Newspaper article The Evening Standard (London, England)

EURO STAR; Holland's Sweetheart, Carice Van Houten, Is Making a Name for Herself Playing Troubled Sirens, Acting Opposite Tom Cruise and Jude Law and Wowing the Director Paul Verhoeven. Lydia Slater on Why Hollywood Is Going Dutch

Newspaper article The Evening Standard (London, England)

EURO STAR; Holland's Sweetheart, Carice Van Houten, Is Making a Name for Herself Playing Troubled Sirens, Acting Opposite Tom Cruise and Jude Law and Wowing the Director Paul Verhoeven. Lydia Slater on Why Hollywood Is Going Dutch

Article excerpt

Byline: Lydia Slater

Styled by Nicky Yates

Since Carice van Houten's sizzling international debut in Paul Verhoeven's 2006 Second World War spy thriller Black Book, she's been hailed as Holland's most popular export since the tulip. The industry bible Variety paid tribute to her talent, New York magazine named her Woman of the Year in January 2008, and Vanity Fair's Hollywood edition two months later featured her in an upside-down pose to indicate her effect on the film indust So it's rather odd that, as I wait in the lobby of the No 11 hotel in Chelsea, I'm wondering if I'll recognise her. As Black Book's Jewish undercover agent, she was plump-cheeked with tight blonde curls. In her follow-up Nazi epic, Valkyrie, where she took an almost diametrically opposite role as the haunted wife of Tom Cruise's SS officer, she was a hollow-eyed brunette. When she materialises, Carice is wearing granny glasses and brown tweed, her dark hair piled into a messy chignon. 'You shouldn't polish the floors so much!' she rebukes the receptionist, her brow crinkling with irritation. 'I got out of bed this morning and fell down flat.'

Carice's chameleon-like qualities are not the only natural advantages that make her such a wonderful actress. She is unguarded, outspoken and appears to have no protective carapace. You can see every emotion flitting across her face. This means she's a favourite choice for directors looking for heroines to traumatise.

This year, for instance, she's appearing in a Dutch film, A Woman Goes to the Doctor, as a breast-cancer sufferer who's cheated on by her previously devoted husband.

In 2008 she was in Dorothy Mills, a horror film about a possessed babysitter. She's just wrapped on another Dutch film, The Happy Housewife, a tale of a woman who suffers from catastrophic post-natal depression as a result of her father's suicide. And the day after our interview, she's due to fly to South Africa to start filming Black Butterfly with Blade Runner's Rutger Hauer, a biopic of Nelson Mandela's favourite poet Ingrid Jonker, who killed herself following her father's rejection. Then she's in Black Death, which stars Sean Bean and is all about the plague; Carice is playing a Satanic necromancer. How does she cope with all this trauma? 'Well, I'm not a method actor,' she says. 'I usually find it quite easy to switch off. But doing the cancer film was intense. Dying on screen can be tricky and really ugly.' Bang on cue, a bowl of porridge arrives.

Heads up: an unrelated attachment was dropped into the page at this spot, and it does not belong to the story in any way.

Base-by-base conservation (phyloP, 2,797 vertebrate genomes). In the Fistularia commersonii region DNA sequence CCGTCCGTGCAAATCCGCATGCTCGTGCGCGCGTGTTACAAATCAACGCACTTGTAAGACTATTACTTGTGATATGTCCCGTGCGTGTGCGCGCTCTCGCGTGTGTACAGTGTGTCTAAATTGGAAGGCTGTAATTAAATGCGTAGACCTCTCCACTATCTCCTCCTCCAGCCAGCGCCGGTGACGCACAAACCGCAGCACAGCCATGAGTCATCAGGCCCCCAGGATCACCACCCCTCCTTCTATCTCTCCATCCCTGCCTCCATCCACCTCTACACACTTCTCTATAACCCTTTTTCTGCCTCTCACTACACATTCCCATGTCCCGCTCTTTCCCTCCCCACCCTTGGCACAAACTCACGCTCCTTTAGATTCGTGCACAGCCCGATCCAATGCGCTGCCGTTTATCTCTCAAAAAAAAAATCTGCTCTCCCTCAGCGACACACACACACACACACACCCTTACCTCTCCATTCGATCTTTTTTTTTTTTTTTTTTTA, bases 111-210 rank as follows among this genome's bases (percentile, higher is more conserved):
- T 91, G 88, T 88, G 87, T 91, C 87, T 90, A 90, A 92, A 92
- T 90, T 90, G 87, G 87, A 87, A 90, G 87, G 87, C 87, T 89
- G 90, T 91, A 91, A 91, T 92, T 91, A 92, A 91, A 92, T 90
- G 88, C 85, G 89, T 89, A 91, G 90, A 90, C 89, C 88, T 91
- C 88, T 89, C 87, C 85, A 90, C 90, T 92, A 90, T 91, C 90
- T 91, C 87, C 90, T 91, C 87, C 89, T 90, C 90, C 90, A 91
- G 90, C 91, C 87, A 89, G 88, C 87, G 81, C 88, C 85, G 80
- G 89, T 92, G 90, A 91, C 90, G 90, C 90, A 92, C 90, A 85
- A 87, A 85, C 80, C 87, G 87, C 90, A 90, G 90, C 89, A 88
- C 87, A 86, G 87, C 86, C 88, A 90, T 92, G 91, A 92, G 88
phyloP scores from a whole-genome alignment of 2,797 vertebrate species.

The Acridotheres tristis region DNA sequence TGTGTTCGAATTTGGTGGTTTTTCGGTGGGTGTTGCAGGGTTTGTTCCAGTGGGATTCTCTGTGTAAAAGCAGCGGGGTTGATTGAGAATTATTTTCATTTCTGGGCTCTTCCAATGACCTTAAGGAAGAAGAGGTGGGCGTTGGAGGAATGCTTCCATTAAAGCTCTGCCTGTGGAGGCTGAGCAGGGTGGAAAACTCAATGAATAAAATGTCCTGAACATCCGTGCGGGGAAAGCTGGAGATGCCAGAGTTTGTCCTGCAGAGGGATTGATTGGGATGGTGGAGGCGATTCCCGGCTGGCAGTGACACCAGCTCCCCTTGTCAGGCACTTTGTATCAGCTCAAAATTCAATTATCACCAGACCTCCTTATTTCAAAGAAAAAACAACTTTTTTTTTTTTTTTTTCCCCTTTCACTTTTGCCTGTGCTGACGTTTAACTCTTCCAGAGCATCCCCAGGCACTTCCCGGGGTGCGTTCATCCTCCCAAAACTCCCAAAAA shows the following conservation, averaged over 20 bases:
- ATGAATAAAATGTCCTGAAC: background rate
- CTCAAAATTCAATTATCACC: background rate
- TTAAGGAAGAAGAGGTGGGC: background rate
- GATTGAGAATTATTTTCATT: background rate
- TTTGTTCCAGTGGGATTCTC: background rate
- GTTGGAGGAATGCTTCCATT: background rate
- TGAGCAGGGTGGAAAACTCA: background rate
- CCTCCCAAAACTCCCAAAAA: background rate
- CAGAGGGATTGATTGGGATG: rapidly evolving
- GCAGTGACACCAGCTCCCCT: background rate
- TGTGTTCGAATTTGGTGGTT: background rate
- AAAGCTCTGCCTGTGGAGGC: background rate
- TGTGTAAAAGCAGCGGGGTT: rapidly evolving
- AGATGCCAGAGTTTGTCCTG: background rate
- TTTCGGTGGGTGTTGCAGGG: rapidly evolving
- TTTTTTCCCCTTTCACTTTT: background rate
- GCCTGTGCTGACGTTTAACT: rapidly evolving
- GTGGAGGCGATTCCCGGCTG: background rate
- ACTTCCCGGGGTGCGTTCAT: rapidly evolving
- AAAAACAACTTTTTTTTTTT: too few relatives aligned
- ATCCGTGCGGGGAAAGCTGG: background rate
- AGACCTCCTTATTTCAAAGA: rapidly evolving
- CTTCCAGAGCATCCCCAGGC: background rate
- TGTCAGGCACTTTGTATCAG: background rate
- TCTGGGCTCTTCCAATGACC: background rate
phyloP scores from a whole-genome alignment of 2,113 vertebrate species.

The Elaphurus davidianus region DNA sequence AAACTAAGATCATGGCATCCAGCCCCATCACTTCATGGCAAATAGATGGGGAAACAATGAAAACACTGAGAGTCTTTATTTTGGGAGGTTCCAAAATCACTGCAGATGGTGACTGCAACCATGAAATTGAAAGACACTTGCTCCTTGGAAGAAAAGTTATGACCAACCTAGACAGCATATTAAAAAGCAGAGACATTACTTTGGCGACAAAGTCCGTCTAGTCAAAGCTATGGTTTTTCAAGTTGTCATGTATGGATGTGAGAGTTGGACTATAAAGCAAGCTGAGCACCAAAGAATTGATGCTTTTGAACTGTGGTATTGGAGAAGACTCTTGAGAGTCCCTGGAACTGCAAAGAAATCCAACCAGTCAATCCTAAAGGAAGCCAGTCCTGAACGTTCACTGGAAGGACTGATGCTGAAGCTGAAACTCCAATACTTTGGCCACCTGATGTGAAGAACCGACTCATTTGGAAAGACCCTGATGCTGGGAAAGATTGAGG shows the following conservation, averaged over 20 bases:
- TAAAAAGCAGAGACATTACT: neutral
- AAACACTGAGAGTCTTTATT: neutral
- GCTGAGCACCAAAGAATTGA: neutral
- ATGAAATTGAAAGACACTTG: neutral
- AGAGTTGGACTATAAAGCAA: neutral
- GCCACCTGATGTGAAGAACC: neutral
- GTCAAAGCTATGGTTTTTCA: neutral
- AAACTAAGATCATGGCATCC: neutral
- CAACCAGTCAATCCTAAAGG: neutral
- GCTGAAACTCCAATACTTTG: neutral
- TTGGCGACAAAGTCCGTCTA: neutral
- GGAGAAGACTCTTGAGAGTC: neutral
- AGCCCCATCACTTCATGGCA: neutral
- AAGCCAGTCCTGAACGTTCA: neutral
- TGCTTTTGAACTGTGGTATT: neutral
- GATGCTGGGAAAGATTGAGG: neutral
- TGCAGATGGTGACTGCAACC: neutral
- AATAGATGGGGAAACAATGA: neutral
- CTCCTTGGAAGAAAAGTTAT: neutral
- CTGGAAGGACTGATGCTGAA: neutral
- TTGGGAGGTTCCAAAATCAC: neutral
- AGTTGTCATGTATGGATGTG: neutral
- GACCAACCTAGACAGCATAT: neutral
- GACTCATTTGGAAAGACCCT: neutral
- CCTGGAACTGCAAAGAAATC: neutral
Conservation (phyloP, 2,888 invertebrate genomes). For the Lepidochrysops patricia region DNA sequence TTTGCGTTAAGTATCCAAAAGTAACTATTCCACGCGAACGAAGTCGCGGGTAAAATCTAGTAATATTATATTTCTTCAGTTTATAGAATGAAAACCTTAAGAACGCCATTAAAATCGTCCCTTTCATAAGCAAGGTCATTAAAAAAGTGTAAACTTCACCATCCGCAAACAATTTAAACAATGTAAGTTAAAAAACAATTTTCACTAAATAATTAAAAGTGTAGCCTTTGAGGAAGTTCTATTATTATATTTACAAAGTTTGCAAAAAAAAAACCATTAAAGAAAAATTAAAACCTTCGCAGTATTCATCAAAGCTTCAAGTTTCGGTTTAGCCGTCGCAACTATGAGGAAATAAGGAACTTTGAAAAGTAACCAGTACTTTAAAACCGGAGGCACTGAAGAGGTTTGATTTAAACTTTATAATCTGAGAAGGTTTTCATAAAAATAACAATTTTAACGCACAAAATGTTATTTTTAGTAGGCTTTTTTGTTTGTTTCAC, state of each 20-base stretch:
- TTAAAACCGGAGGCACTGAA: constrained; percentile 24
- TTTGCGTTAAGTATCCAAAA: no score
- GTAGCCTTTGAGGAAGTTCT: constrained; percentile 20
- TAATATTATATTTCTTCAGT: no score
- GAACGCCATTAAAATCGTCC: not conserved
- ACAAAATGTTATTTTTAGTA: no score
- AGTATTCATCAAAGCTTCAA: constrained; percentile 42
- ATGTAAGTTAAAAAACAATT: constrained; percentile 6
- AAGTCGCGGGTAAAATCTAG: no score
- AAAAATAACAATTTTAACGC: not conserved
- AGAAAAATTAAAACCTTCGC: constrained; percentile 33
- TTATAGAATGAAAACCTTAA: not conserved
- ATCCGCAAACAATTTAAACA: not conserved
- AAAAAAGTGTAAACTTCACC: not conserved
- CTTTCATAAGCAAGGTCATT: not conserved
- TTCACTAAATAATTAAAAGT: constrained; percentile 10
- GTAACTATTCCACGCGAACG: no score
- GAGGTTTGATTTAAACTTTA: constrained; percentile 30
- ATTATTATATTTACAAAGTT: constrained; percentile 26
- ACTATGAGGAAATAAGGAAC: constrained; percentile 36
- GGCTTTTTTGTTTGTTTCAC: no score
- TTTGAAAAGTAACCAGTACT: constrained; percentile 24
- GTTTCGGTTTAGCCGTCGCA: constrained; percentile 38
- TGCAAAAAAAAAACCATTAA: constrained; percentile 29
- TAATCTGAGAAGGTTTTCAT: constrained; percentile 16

She shudders delicately. 'I said no to porridge,' she tells the waitress. She hasn't eaten porridge since she had to spend a day naked having a cold vat of it, mixed with pea soup and masquerading as excrement, poured over her head in a humiliation scene in Black Book.

'It was horrible. I was so dirty and it was so embarrassing and cold, standing there naked in front of all these people. So I said to Paul Verhoeven, "When we're done with this day, we're going to wrestle in this shit because I want you to be in it as well." And when we finished, I was crying as I walked offthe set, and I heard Paul say, "Hey, where are you going?" He was standing in the middle of this soup with his arms open, going, "Come on then!" He was a hero to me,' she goes on with shining eyes. 'I would do anything for him.' The admiration is mutual: Verhoeven has described her as the best actress he's ever worked with.

Fortunately for Carice's mental health, it's not all doom and gloom; this year she can be seen as Jude Law's rejected wife in the sci-ficomedy Repo Men, and she's also starring in Julian Fellowes' From Time to Time, an adaptation of the well-loved children's book The Chimneys of Green Knowe.

For telephone bookings, call 0871 222 7474. With thanks to No 11 private members' club and hotel (020 7730 7000; no11london.com)

Carice plays Maria Oldknow, the ghostly great-great-great grandmother of Maggie Smith. …

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